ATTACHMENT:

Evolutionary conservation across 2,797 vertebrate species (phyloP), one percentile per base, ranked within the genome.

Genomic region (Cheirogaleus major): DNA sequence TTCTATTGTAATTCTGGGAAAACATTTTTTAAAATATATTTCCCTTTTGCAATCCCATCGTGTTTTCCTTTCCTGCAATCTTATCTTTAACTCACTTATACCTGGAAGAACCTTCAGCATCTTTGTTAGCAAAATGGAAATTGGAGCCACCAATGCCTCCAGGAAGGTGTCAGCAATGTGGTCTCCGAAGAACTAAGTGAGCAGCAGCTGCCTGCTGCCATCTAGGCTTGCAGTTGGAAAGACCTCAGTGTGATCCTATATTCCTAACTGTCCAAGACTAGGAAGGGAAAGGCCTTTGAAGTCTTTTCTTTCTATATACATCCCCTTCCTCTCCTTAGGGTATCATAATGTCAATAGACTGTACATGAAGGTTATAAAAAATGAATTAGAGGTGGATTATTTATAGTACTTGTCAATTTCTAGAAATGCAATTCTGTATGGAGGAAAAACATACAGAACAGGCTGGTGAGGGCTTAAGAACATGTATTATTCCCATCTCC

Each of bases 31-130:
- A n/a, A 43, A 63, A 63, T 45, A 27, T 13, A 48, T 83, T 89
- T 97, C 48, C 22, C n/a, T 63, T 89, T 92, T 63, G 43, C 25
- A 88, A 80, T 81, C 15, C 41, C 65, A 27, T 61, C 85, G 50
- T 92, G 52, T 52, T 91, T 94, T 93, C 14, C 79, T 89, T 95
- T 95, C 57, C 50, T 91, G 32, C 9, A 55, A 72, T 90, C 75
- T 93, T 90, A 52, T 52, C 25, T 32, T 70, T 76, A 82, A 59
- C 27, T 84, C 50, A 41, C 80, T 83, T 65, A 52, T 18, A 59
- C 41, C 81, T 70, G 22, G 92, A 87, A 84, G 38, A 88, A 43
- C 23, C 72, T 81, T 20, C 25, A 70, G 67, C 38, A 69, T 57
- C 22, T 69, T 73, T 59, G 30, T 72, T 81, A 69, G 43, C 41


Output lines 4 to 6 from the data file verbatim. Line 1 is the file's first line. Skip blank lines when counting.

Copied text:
- A n/a, A 43, A 63, A 63, T 45, A 27, T 13, A 48, T 83, T 89
- T 97, C 48, C 22, C n/a, T 63, T 89, T 92, T 63, G 43, C 25
- A 88, A 80, T 81, C 15, C 41, C 65, A 27, T 61, C 85, G 50